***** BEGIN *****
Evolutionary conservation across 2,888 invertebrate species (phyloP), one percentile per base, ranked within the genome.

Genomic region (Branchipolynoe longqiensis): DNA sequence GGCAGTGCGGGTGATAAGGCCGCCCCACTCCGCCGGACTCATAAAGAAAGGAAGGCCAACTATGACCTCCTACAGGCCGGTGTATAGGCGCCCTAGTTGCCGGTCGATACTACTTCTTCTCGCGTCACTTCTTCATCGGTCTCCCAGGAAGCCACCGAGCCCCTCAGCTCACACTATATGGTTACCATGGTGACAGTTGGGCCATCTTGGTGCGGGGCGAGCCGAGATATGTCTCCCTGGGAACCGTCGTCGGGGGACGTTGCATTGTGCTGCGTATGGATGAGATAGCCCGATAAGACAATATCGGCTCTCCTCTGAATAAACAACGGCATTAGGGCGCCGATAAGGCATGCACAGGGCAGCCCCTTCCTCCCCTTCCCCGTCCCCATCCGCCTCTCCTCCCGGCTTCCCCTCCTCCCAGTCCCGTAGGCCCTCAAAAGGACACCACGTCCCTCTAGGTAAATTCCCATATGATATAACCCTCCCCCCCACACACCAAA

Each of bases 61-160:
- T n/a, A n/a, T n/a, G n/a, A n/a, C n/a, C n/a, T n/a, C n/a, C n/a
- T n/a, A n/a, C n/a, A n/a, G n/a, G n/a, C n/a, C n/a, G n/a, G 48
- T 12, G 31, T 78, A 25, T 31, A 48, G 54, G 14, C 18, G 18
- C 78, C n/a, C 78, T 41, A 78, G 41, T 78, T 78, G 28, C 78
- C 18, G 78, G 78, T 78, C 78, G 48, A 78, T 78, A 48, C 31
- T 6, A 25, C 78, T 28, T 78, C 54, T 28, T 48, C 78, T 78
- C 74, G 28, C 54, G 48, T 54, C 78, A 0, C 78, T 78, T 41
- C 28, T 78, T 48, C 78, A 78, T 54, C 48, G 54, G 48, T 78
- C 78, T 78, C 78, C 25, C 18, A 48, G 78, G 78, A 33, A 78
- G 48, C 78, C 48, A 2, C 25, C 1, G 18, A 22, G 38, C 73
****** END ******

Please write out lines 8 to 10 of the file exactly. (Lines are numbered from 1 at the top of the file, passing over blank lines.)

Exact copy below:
- C 18, G 78, G 78, T 78, C 78, G 48, A 78, T 78, A 48, C 31
- T 6, A 25, C 78, T 28, T 78, C 54, T 28, T 48, C 78, T 78
- C 74, G 28, C 54, G 48, T 54, C 78, A 0, C 78, T 78, T 41